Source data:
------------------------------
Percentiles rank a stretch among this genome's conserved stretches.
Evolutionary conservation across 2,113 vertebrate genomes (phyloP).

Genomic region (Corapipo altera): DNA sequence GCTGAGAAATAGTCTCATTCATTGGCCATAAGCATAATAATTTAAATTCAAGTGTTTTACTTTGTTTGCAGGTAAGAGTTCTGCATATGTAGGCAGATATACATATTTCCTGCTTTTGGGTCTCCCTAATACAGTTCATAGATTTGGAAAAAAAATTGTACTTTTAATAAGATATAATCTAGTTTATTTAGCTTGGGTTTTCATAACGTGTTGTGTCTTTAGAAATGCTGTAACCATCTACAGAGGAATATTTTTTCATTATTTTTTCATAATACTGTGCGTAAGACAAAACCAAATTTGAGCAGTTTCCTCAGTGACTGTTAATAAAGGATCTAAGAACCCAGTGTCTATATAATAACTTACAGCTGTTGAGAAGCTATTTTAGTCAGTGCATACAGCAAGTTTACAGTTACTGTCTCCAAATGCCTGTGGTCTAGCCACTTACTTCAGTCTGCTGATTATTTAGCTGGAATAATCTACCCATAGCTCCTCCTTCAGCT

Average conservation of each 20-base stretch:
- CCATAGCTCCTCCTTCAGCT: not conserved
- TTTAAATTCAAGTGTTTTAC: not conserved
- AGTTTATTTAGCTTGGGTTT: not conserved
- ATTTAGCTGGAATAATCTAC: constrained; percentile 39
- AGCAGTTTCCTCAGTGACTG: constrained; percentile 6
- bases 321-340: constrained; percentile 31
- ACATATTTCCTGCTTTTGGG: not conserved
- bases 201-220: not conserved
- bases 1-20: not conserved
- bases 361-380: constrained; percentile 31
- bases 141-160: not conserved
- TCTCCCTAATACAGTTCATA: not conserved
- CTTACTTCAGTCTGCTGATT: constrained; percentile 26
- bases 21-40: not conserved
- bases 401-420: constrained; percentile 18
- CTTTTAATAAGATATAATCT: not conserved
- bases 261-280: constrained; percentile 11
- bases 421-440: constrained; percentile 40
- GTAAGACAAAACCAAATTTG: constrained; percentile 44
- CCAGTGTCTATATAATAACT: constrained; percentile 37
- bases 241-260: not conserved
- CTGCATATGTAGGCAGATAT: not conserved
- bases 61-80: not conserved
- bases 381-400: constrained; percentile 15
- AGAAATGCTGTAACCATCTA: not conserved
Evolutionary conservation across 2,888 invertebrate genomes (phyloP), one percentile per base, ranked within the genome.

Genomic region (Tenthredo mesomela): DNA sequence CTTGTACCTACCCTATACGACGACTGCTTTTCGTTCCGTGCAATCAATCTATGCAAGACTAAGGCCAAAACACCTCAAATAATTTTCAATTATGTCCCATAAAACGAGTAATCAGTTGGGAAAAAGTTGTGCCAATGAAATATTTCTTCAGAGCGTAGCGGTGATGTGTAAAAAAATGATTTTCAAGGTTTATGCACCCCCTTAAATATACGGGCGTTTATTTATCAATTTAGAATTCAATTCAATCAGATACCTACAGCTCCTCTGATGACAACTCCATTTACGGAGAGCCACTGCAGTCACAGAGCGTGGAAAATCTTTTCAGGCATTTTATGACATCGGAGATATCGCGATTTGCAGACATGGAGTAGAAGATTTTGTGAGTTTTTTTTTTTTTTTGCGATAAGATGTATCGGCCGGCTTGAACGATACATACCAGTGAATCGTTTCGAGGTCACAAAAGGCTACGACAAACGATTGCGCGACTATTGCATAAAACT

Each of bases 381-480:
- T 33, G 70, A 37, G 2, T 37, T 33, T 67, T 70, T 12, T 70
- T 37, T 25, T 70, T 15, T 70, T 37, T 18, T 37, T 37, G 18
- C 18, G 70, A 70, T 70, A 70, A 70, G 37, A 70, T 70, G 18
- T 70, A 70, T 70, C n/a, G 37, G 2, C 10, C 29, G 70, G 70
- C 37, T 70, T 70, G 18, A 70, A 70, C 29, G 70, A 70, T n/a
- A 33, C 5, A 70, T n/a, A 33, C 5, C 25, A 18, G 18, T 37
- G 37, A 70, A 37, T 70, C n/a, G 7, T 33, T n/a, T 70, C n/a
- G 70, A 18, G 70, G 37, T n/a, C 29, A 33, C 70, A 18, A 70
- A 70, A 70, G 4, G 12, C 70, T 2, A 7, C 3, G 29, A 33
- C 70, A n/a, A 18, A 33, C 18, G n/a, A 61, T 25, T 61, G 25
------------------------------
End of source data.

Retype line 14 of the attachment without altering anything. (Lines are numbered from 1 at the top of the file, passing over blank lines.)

- bases 361-380: constrained; percentile 31